The David Sheldrick Wildlife Trust in Kenya offers a safe haven for elephants who have been victims of poaching in East Africa. With love and care, these elephants are able to return to Kenya's National Parks when they feel ready. You can visit the orphanage during your safari holiday in Kenya.
© David Sheldrick Wildlife Trust
Baby elephant being bottle fed at the David Sheldrick Trust Elephant Orphanage.
Orphaned Elephants in Kenya
Elephants are just about the most kind, forgiving and unselfish creatures
in the animal kingdom. These five-toed pachyderms play, operate as a team, will most likely remember every human interaction that they have and are incredibly fascinating animals to observe.
Sadly, every year thousands of elephants are killed and their young are left orphaned as a result of poaching
. Helpless and destitute, most baby elephants will die within a few days.
The after effects of a treacherous poaching scene can cause devastating harm to young elephants who witness their parents die. This is such a sensitive issue and the utmost care must be given to these baby elephants. Thankfully establishments like the David Sheldrick Wildlife Trust
for Orphaned Elephants in Kenya, offer hope for one of Africa's much loved Big Five animal.
The foundation is a safe haven for baby elephants. They are brought in scarred, emotional and traumatized. After months, sometimes years of teaching and care from the thoughtful, well-trained staff most of these African elephants
will eventually leave the safe house, confident and prepared to go off into the wild.
The elephant orphanage was a great initiative by Daphne Sheldrick who decided on this venture shortly after her husband David Sheldrick, a leading crusader against poaching
died in 1977. The David Sheldrick Wildlife Trust has since saved the lives of more than 150 abandoned elephants. Daphne Sheldrick was in 1989 named a Dame by Queen Elizabeth ll.
Sheldrick's orphanage in Nairobi
has everything that will make a baby elephant feel right at home. The young have their own private rooms; there is a communal bath which allows for healthy interaction with other elephants, a dining area and even a playground and each elephant has his own keeper to care for him 24/7.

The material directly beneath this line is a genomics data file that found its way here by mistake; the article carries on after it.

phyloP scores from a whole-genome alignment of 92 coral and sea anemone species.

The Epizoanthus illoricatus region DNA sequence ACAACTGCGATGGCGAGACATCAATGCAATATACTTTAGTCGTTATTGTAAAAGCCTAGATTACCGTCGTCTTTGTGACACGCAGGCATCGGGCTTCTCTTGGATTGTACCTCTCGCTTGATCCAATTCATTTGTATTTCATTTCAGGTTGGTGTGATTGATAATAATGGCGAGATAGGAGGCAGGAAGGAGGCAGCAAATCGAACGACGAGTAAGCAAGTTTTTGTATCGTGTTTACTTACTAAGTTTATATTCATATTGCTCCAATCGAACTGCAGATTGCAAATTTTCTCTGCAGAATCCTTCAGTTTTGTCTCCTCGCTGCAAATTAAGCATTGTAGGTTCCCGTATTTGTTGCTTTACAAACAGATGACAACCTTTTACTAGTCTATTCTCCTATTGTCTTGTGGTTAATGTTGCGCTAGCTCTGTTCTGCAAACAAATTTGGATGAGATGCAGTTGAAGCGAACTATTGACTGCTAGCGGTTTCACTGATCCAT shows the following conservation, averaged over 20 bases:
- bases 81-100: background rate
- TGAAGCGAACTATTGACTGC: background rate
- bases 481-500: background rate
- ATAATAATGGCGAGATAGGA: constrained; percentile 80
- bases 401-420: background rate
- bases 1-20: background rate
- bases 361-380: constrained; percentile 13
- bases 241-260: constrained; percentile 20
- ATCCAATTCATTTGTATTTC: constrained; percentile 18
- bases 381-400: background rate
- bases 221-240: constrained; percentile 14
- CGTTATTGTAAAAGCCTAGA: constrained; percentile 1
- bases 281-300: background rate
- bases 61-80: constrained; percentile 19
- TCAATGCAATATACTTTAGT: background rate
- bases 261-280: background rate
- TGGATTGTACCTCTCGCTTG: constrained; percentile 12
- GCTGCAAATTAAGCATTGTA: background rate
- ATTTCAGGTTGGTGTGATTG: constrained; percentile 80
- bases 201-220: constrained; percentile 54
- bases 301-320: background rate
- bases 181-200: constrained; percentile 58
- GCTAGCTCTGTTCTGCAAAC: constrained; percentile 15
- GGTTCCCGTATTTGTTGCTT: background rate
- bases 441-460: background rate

Life here seems pretty comfortable, though not everything goes according to plan - half of the elephants brought in don't make it through to the end of the program. The extent of their physical and psychological damage is far too great. But for the elephants that do survive,
and eventually head back to the wild, this makes the job all the more worthwhile and rewarding for the headmistress and the elephant keepers.
There are roughly 14 elephants at the orphanage at any given time. Most will stay here for a number of years until they are fully ready to go off into the wild again. The Elephant orphanage
receives distress calls from all over Kenya and the rest of East Africa. Most elephants are flown to Daphne Sheldrick's orphanage just outside of Nairobi and will then undergo the treatment he/she needs.
The orphanage may be run by Daphne and the elephant keepers
, but it's the elephants who call the shots. When a new elephant keeper is hired, he will be placed on a three month trial period, if the elephants like him he stays, if not, he's out!
The keepers play such a significant role in saving these elephants. They teach, comfort and school the elephants. The elephants are trained properly and eventually leave the orphanage
when they feel it is time. "One day, an elephant will wander off into the bush and stay there. It is definitely not at the prompting of anyone in this elephant orphanage. It is whenever an elephant feels that he is ready to go back to where he belongs."